We have temporarily closed all Denver Botanic Gardens locations. Denver Botanic Gardens’ response to COVID-19
Birds and Bees' hotel
One of the things that struck me on my recent visits to Europe were that every botanic garden I visited seemed to have a structure designed to attract beneficial insects--a sort of "Bug Hotel" or condominium complex. I took pictures of these at several botanic gardens, intending to show them to my colleagues to inspire them to do something similar. Wouldn't you know, Katy Wilcox (one of our outstanding propagation department staff) had unbeknownst to me gone out and done just that. And with typical flair, Denver's habitat is unusually stylish and beautiful: one of the large pedestals for sculptures left over from previous exhibitions had not had a sculpture designated this year, and rather than have it sitting empty and forlorn, Katy and her volunteers combined these wonderful containers with the minihabitats! Enchanting!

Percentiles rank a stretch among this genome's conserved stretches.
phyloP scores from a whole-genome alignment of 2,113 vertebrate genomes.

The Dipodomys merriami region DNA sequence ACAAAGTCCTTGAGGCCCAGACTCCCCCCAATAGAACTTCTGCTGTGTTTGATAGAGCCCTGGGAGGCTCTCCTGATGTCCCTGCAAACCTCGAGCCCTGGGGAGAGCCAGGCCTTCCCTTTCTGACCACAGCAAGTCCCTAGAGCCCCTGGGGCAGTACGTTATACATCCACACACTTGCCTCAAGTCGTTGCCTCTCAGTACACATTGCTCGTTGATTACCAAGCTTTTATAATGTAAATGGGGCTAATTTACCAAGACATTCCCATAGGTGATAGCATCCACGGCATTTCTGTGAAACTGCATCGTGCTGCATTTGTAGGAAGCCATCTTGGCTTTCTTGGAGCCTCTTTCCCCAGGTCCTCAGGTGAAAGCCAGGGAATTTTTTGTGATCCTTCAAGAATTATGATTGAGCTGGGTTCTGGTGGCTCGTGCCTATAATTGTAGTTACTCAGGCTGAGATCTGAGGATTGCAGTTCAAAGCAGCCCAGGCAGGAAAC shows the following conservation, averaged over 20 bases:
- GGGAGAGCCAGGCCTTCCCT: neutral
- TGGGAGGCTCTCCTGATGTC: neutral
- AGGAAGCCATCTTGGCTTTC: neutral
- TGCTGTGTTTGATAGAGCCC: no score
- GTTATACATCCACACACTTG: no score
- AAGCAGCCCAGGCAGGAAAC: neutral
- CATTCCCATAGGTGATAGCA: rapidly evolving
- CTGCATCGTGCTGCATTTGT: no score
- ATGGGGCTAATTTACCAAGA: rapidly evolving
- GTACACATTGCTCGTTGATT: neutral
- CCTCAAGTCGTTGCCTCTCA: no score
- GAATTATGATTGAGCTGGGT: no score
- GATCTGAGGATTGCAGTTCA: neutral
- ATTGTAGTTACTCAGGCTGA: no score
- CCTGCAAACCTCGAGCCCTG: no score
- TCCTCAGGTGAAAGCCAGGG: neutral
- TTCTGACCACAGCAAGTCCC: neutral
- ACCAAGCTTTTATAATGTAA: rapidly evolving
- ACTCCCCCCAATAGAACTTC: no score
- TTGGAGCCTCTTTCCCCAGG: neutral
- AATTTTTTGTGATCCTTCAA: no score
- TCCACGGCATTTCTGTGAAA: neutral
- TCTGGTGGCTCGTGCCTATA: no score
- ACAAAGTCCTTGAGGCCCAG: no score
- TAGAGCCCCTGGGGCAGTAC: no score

Beneficials condominiums at Wurzburg Botanic Gardens
One of the most extensive such "condos" was at Wurzburg's astonishing botanic garden (one of the finest I have ever visited)--the holes of different sizes in different media attract a wide spectrum of bees, beetles and other insects which help with pollination and increasing the biodiveristy of garden fauna (a good thing). and I find these quite intriguing...
Hamburg's elegant habitat hotel
Of course, the fantastic botanic garden in Hamburg, Germany HAD to have a particularly elegant structure--which looked so good I was tempted to move in. There is a whole movement in America to make our gardens more ecologically responsible and friendly to the little beasties (who can be spooky--but our very existence ultimately depends on their well being)...check out the Habitat Hero website to learn more about this important movement. And maybe next year you can construct your own habitat hotel!